Ok so after much procrastination and the interference of real life I am finally getting around to posting the final en Primeur post (we just aren’t going to talk about the fact that was actually at the beginning of the April).
After the Graves tasting on Monday and a day of magic on Tuesday, it was rather hard to rally early Wednesday morning for another long day of tasting unfinished wines. (Yes even us wine nerds do reach our limits sometimes) But rally I did, and of we went – this time to Bordeaux’ Right Bank.
Our day began at the very muddy Château Petit-Village in Pomerol for another of the Union des Grands Crus tasting. I will confess, this was probably the most disappointing of the UGC tastings I participated in over the course of the two days – but some of that may have been my personal state of mind. But the space was ill equipped to handle that many people. The cellars themselves were cold and the Right Bank struggled at harvest. (The early ripening Merlot did not enjoy as much of the lovely Indian Summer and a bit of pre-harvest rain had a slightly diluting effect.)
Then it was up the street and across appellational lines to Chateau La Dominique in Saint Emilion for the Cles des Chateau tasting. It was truly the most daunting experience of the three days based purely on the sheer number of wines on offer. While focused on Saint Emilion offerings there were a range of wines from across Bordeaux, Europe and even a few New World offerings. But thankfully this tasting featured a lot less people and we were able to take our time to really explore the offerings.
Up next it was a trip to Clos Fourtet and a return to the UGC offerings for Saint Emilion and a sadly disappointing buffet lunch (granted we had all be completely spoiled the day before). But lunch provided a much needed opportunity to recharge and reset for the afternoon.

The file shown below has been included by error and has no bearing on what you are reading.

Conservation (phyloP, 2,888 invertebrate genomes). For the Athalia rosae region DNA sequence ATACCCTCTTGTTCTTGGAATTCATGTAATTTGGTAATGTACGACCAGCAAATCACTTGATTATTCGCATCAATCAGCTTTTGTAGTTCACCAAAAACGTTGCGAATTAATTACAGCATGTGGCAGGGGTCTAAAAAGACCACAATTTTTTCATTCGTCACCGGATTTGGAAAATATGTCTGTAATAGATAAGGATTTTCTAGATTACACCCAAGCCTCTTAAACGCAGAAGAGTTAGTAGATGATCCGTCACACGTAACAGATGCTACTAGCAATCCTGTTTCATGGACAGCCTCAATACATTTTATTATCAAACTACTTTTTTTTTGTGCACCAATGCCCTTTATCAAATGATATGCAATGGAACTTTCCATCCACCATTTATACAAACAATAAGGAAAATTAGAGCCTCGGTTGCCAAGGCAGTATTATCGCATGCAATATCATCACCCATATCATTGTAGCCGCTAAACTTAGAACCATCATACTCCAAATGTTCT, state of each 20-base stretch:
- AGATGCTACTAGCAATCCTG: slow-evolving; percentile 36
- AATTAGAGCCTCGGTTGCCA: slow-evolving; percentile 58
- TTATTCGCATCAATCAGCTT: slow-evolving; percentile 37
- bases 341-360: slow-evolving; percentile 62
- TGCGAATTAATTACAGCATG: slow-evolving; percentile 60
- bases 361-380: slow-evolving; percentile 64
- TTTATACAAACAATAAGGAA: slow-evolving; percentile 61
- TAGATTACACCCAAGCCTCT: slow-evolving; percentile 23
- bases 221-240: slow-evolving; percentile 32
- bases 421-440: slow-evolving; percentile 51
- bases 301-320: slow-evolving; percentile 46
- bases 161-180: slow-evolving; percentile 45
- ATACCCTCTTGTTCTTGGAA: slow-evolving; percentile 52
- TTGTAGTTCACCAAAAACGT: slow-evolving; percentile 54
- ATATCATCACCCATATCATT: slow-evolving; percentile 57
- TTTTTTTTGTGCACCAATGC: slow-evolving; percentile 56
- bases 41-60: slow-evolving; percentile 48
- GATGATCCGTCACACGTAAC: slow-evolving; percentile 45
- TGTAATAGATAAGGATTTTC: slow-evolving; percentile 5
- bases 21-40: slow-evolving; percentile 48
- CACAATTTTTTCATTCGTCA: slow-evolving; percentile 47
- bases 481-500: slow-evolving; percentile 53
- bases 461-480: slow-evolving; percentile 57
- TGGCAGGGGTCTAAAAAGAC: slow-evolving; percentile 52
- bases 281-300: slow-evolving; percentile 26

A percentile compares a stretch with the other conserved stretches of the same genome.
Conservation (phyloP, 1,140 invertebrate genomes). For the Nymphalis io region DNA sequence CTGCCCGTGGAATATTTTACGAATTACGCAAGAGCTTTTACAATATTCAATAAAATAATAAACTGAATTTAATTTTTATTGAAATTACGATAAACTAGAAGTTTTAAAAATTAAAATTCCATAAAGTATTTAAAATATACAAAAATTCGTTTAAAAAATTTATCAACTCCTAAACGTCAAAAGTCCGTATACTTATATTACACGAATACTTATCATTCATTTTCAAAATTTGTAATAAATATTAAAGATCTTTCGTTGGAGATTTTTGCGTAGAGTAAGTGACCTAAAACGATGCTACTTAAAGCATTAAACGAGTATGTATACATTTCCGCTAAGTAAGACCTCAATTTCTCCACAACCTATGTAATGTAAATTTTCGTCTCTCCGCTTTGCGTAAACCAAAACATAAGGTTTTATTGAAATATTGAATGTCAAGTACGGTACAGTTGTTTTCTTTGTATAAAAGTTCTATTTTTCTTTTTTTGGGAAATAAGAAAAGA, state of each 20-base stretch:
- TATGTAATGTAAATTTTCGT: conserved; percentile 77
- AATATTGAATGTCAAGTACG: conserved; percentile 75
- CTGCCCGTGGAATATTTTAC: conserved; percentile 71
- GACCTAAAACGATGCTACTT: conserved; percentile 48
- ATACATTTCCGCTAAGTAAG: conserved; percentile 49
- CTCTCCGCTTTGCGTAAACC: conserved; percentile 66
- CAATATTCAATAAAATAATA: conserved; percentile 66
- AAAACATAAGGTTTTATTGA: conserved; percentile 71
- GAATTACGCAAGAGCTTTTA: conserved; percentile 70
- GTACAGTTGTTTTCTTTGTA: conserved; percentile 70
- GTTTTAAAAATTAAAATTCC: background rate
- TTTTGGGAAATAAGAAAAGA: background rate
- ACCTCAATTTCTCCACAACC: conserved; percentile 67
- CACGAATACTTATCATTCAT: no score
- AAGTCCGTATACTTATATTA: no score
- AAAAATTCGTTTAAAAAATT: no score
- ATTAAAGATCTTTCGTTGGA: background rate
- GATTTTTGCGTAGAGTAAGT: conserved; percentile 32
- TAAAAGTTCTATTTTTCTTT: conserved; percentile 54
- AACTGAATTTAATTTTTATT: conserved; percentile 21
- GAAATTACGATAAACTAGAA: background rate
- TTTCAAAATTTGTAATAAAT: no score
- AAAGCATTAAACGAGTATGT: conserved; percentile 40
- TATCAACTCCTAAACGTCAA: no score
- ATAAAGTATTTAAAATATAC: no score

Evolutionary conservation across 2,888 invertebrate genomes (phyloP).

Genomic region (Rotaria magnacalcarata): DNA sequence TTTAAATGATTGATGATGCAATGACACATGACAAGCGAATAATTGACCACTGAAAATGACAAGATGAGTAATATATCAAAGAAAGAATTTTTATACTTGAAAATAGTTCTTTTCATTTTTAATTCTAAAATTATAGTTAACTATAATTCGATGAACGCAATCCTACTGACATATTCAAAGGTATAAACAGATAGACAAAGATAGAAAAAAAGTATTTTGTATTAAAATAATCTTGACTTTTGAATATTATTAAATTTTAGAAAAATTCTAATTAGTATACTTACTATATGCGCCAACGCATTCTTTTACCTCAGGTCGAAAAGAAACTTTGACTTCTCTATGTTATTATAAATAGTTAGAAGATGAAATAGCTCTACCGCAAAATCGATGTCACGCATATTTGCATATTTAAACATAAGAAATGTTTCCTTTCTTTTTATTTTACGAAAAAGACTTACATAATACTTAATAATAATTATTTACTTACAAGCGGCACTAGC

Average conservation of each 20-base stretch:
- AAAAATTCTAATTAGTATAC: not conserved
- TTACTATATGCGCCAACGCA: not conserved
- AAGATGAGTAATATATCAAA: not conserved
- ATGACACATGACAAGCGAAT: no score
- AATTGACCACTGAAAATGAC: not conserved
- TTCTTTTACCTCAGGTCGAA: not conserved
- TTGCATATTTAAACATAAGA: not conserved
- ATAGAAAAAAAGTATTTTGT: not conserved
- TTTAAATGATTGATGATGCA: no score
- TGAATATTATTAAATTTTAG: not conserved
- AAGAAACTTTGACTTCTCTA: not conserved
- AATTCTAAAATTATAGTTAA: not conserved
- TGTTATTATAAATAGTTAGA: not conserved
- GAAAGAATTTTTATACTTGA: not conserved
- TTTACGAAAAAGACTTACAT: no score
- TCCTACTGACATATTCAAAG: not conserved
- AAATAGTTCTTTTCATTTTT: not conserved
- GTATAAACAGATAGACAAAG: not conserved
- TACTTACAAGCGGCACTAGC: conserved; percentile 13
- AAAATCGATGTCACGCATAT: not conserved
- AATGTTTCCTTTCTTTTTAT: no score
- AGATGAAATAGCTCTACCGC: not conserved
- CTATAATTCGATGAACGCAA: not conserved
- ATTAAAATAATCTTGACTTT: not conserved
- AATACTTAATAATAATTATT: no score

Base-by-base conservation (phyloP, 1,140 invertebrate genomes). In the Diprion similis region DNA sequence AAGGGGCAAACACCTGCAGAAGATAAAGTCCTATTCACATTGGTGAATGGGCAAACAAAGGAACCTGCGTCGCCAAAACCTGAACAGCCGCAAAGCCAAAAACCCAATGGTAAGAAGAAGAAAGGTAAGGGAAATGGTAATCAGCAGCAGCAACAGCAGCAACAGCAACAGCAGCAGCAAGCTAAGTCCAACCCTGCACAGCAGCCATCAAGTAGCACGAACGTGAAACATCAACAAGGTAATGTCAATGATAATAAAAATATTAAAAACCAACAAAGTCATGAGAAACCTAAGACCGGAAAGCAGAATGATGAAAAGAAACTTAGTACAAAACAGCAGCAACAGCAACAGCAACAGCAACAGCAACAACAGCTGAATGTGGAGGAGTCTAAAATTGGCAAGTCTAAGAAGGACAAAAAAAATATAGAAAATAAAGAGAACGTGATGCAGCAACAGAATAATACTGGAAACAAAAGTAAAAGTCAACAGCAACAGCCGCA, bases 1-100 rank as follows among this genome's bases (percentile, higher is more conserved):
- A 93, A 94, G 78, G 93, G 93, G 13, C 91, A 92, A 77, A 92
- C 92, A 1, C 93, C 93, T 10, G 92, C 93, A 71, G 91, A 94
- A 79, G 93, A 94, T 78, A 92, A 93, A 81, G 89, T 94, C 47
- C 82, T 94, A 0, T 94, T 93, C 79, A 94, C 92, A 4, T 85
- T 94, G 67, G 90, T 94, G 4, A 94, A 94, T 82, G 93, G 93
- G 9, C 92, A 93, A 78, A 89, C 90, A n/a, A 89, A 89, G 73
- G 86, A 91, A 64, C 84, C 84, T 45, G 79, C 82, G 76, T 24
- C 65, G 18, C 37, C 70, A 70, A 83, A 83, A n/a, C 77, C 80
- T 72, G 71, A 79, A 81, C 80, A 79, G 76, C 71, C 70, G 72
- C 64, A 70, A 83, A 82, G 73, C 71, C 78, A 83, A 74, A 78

The afternoon itself seemed to pass at a much more manageable pace. One additional tasting and two estate visits. The large tasting was held at the estimable Chateau Angelus. Sadly again here we didn’t make it through all of the wines, but this was partially done deliberately. There were redundancies in the offerings and we were trying to focus on the wines we hadn’t yet had a chance to discover. Here also I got to step outside the boundaries of the Bordeaux region and explore a few international offerings. But I think what amused me the most about the afternoon was the small platform at the end of the hall on which Chateau Angelus had perched its own tables. It was a clear testament of sheer ego. But nonetheless the wine was actually very good.
Much like the day before the afternoon concluded with the private visits at two estates: Chateau Figeac and Chateau des Sales. And much like the day before both of these visits were entirely memorable, in part thanks to exquisite offerings. More detailed tasting notes on my favorite wines from the day to be found at the bottom of this post.
But most importantly our day did not really end there. Our final stop was back across the river in the Medoc at Chateau Gruaud Larose for the afterparty. But that is a matter for another post all together.